The Influence of Group and Outcome Cues on Perceptions of Governmental Spending

36 Pages Posted: 31 Aug 2009 Last revised: 13 Feb 2011

See all articles by Carl L. Palmer

Carl L. Palmer

Illinois State University - Department of Politics and Government

Date Written: February 10, 2011

Abstract

Previous research in issue framing has shown the importance of social groups in shaping opinion. When issues become tied to social groups through rhetoric, group sentiment becomes an important ingredient for opinion on associated issues. This project seeks to build upon such simple considerations of framing to examine the effect of group-implicating frame in conjunction with an additional component, the outcome. Results from an experiment embedded in a national survey suggest that, ignoring individual characteristics, outcomes are more important than beneficiaries when evaluating policy. When considering differences in individual sophistication however, we see that political knowledge serves as an important moderating factor for such frames, as well as individual dispositions. More sophisticated respondents, while still taking account of outcomes were also significantly more likely to differentiate between targeted groups. These findings have important implications for an understanding of how groups come to influence opinion through rhetoric, while raising a normative concern about the propensity for bias in issue opinion.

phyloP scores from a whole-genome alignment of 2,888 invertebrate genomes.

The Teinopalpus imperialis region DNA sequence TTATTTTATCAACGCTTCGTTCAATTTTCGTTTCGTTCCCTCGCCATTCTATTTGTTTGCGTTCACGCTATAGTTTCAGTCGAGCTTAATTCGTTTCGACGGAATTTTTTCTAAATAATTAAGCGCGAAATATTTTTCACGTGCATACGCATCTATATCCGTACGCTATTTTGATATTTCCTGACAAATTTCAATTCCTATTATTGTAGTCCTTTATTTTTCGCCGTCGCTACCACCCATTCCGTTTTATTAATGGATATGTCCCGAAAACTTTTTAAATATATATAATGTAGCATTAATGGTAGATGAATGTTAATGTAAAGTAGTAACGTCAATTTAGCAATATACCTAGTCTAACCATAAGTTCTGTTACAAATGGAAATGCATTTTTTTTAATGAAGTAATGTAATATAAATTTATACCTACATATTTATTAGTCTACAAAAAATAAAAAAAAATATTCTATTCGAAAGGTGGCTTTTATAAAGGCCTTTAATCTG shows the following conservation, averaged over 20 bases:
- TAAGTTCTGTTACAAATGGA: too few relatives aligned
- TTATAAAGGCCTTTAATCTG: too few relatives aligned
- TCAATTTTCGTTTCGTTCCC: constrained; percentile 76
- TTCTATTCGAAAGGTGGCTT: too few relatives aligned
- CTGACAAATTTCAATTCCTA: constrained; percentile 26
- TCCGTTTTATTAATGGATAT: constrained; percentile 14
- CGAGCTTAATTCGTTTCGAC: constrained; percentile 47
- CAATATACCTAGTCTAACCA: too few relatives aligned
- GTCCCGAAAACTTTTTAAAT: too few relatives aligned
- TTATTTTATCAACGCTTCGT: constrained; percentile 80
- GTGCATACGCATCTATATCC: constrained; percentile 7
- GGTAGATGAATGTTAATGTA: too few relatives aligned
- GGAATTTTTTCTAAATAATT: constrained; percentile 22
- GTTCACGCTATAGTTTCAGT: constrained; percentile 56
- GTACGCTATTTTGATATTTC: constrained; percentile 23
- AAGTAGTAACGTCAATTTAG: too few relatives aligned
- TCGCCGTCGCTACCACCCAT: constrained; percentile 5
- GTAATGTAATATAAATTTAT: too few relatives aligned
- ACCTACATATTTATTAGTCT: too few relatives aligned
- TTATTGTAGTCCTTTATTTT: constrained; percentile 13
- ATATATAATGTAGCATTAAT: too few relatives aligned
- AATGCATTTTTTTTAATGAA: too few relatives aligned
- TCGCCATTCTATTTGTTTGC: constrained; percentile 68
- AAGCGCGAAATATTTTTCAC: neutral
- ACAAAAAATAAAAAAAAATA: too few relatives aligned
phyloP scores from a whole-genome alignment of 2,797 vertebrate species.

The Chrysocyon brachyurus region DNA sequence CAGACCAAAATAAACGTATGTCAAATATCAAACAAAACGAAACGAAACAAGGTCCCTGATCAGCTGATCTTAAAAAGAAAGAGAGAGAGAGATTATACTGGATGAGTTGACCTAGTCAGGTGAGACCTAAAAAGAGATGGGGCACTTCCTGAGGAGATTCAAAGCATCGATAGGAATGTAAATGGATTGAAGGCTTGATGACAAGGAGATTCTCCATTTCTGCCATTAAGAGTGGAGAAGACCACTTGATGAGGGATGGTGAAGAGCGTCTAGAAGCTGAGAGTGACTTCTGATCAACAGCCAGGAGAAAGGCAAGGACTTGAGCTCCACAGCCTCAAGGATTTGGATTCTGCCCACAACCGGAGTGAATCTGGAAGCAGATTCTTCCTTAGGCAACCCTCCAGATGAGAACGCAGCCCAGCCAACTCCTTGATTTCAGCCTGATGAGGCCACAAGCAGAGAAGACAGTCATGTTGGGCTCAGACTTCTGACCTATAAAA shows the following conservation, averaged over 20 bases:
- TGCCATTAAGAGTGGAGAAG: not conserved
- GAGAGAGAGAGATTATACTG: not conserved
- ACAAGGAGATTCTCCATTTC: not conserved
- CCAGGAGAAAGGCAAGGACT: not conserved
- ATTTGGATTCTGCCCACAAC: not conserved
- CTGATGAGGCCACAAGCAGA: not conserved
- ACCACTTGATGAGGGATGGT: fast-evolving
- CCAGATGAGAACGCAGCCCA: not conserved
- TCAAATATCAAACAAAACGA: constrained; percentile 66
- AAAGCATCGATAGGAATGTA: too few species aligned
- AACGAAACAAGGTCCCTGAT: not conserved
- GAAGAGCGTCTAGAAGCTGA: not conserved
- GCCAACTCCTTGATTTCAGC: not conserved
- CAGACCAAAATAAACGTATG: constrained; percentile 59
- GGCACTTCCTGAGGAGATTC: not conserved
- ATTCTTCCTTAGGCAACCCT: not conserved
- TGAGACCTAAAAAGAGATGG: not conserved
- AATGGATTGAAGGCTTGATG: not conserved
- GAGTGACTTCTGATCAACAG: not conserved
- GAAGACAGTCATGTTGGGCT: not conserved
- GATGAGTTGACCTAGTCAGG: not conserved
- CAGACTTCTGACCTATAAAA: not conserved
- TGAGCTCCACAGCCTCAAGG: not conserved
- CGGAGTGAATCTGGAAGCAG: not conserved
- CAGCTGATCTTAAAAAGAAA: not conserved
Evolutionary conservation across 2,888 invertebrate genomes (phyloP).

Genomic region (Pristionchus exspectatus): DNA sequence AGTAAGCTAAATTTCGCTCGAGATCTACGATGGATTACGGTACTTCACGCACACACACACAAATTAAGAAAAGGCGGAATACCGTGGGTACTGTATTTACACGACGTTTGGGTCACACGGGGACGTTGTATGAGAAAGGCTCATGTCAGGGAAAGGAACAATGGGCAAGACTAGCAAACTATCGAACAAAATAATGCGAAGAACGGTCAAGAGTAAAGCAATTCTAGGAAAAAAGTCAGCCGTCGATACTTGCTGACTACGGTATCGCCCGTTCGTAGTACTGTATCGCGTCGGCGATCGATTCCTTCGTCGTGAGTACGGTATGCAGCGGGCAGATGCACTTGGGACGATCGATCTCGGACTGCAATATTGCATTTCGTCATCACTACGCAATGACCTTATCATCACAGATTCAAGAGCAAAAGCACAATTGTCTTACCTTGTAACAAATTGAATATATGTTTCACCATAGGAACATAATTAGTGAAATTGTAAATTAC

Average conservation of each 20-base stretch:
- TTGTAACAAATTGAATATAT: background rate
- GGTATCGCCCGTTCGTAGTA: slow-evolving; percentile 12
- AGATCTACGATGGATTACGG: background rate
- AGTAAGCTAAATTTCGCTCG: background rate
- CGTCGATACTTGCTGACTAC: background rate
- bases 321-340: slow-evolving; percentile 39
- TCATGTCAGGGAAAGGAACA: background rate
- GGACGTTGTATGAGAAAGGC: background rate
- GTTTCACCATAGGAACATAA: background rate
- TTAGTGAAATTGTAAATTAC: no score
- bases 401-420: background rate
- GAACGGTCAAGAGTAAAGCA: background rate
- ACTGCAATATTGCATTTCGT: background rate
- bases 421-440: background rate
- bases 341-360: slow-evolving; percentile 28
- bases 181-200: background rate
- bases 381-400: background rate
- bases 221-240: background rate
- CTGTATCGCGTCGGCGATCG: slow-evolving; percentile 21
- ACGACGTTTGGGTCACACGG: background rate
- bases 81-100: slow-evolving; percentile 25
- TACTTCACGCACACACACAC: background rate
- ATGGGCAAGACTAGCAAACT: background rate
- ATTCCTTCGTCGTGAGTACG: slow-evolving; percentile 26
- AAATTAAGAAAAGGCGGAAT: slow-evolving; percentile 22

Keywords: Framing, Public Opinion, Earned Income Tax Credit

Suggested Citation

Palmer, Carl L., The Influence of Group and Outcome Cues on Perceptions of Governmental Spending (February 10, 2011). Available at SSRN: https://ssrn.com/abstract=1464454 or http://dx.doi.org/10.2139/ssrn.1464454

Carl L. Palmer (Contact Author)

Illinois State University - Department of Politics and Government ( email )

433 Schroeder Hall
Normal, IL 61790
United States

Do you have a job opening that you would like to promote on SSRN?

Paper statistics

Downloads
79
Abstract Views
667
rank
376,652
PlumX Metrics